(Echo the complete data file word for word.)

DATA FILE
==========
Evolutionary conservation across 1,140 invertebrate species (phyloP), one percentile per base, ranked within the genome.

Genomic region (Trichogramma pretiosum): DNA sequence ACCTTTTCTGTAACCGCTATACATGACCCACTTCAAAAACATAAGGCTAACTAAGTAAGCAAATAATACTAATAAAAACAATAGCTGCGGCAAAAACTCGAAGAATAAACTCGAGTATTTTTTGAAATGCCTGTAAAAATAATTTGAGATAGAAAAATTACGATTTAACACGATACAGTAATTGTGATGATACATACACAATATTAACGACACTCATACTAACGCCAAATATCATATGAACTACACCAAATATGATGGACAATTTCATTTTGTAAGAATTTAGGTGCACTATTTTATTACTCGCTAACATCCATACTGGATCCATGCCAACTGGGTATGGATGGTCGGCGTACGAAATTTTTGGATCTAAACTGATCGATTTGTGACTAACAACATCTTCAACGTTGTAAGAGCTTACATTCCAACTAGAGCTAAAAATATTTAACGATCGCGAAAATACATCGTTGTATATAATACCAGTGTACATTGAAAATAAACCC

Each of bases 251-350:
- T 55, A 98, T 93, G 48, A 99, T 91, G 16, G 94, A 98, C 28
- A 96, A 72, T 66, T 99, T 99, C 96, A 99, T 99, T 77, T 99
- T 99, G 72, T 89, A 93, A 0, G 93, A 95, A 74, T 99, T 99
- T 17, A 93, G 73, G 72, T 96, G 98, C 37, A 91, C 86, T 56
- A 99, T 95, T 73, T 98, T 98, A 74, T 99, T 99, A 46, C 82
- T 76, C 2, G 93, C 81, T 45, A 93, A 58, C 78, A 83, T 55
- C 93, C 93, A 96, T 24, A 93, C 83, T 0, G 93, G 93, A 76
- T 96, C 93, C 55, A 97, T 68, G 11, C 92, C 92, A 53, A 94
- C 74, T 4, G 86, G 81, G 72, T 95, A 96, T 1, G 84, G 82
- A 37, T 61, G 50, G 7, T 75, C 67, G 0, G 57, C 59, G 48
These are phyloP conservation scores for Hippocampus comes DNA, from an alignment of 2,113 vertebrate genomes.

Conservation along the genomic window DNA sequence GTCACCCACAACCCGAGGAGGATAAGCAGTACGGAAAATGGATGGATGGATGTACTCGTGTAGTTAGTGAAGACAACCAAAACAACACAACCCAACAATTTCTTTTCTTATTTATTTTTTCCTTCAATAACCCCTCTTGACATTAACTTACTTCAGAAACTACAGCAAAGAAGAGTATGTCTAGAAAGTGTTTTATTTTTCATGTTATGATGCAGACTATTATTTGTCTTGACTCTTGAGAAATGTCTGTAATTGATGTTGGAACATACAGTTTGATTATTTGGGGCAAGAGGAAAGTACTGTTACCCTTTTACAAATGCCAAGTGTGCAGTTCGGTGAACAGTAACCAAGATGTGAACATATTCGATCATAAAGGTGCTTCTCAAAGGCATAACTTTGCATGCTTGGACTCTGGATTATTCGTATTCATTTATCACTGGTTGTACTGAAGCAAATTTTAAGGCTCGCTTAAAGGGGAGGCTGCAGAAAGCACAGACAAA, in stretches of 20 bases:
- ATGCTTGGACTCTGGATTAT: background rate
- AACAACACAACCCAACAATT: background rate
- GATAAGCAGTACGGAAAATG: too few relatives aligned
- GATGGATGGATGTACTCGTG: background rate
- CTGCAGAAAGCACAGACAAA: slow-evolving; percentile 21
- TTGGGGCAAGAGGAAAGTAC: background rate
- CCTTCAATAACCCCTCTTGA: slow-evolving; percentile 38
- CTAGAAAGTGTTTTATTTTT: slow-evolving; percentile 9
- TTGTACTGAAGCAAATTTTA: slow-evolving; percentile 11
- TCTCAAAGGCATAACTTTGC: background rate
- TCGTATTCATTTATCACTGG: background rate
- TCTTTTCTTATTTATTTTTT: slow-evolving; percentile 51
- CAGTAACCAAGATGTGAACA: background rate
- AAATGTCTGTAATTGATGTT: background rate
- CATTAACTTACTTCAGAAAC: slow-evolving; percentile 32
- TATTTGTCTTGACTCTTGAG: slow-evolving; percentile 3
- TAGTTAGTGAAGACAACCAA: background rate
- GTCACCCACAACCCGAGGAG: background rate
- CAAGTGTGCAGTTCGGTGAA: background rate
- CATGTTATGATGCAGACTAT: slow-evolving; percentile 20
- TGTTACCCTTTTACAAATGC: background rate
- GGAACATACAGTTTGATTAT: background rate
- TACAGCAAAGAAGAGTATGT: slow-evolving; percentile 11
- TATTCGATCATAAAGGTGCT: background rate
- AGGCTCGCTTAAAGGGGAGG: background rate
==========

Evolutionary conservation across 1,140 invertebrate species (phyloP), one percentile per base, ranked within the genome.

Genomic region (Trichogramma pretiosum): DNA sequence ACCTTTTCTGTAACCGCTATACATGACCCACTTCAAAAACATAAGGCTAACTAAGTAAGCAAATAATACTAATAAAAACAATAGCTGCGGCAAAAACTCGAAGAATAAACTCGAGTATTTTTTGAAATGCCTGTAAAAATAATTTGAGATAGAAAAATTACGATTTAACACGATACAGTAATTGTGATGATACATACACAATATTAACGACACTCATACTAACGCCAAATATCATATGAACTACACCAAATATGATGGACAATTTCATTTTGTAAGAATTTAGGTGCACTATTTTATTACTCGCTAACATCCATACTGGATCCATGCCAACTGGGTATGGATGGTCGGCGTACGAAATTTTTGGATCTAAACTGATCGATTTGTGACTAACAACATCTTCAACGTTGTAAGAGCTTACATTCCAACTAGAGCTAAAAATATTTAACGATCGCGAAAATACATCGTTGTATATAATACCAGTGTACATTGAAAATAAACCC

Each of bases 251-350:
- T 55, A 98, T 93, G 48, A 99, T 91, G 16, G 94, A 98, C 28
- A 96, A 72, T 66, T 99, T 99, C 96, A 99, T 99, T 77, T 99
- T 99, G 72, T 89, A 93, A 0, G 93, A 95, A 74, T 99, T 99
- T 17, A 93, G 73, G 72, T 96, G 98, C 37, A 91, C 86, T 56
- A 99, T 95, T 73, T 98, T 98, A 74, T 99, T 99, A 46, C 82
- T 76, C 2, G 93, C 81, T 45, A 93, A 58, C 78, A 83, T 55
- C 93, C 93, A 96, T 24, A 93, C 83, T 0, G 93, G 93, A 76
- T 96, C 93, C 55, A 97, T 68, G 11, C 92, C 92, A 53, A 94
- C 74, T 4, G 86, G 81, G 72, T 95, A 96, T 1, G 84, G 82
- A 37, T 61, G 50, G 7, T 75, C 67, G 0, G 57, C 59, G 48
These are phyloP conservation scores for Hippocampus comes DNA, from an alignment of 2,113 vertebrate genomes.

Conservation along the genomic window DNA sequence GTCACCCACAACCCGAGGAGGATAAGCAGTACGGAAAATGGATGGATGGATGTACTCGTGTAGTTAGTGAAGACAACCAAAACAACACAACCCAACAATTTCTTTTCTTATTTATTTTTTCCTTCAATAACCCCTCTTGACATTAACTTACTTCAGAAACTACAGCAAAGAAGAGTATGTCTAGAAAGTGTTTTATTTTTCATGTTATGATGCAGACTATTATTTGTCTTGACTCTTGAGAAATGTCTGTAATTGATGTTGGAACATACAGTTTGATTATTTGGGGCAAGAGGAAAGTACTGTTACCCTTTTACAAATGCCAAGTGTGCAGTTCGGTGAACAGTAACCAAGATGTGAACATATTCGATCATAAAGGTGCTTCTCAAAGGCATAACTTTGCATGCTTGGACTCTGGATTATTCGTATTCATTTATCACTGGTTGTACTGAAGCAAATTTTAAGGCTCGCTTAAAGGGGAGGCTGCAGAAAGCACAGACAAA, in stretches of 20 bases:
- ATGCTTGGACTCTGGATTAT: background rate
- AACAACACAACCCAACAATT: background rate
- GATAAGCAGTACGGAAAATG: too few relatives aligned
- GATGGATGGATGTACTCGTG: background rate
- CTGCAGAAAGCACAGACAAA: slow-evolving; percentile 21
- TTGGGGCAAGAGGAAAGTAC: background rate
- CCTTCAATAACCCCTCTTGA: slow-evolving; percentile 38
- CTAGAAAGTGTTTTATTTTT: slow-evolving; percentile 9
- TTGTACTGAAGCAAATTTTA: slow-evolving; percentile 11
- TCTCAAAGGCATAACTTTGC: background rate
- TCGTATTCATTTATCACTGG: background rate
- TCTTTTCTTATTTATTTTTT: slow-evolving; percentile 51
- CAGTAACCAAGATGTGAACA: background rate
- AAATGTCTGTAATTGATGTT: background rate
- CATTAACTTACTTCAGAAAC: slow-evolving; percentile 32
- TATTTGTCTTGACTCTTGAG: slow-evolving; percentile 3
- TAGTTAGTGAAGACAACCAA: background rate
- GTCACCCACAACCCGAGGAG: background rate
- CAAGTGTGCAGTTCGGTGAA: background rate
- CATGTTATGATGCAGACTAT: slow-evolving; percentile 20
- TGTTACCCTTTTACAAATGC: background rate
- GGAACATACAGTTTGATTAT: background rate
- TACAGCAAAGAAGAGTATGT: slow-evolving; percentile 11
- TATTCGATCATAAAGGTGCT: background rate
- AGGCTCGCTTAAAGGGGAGG: background rate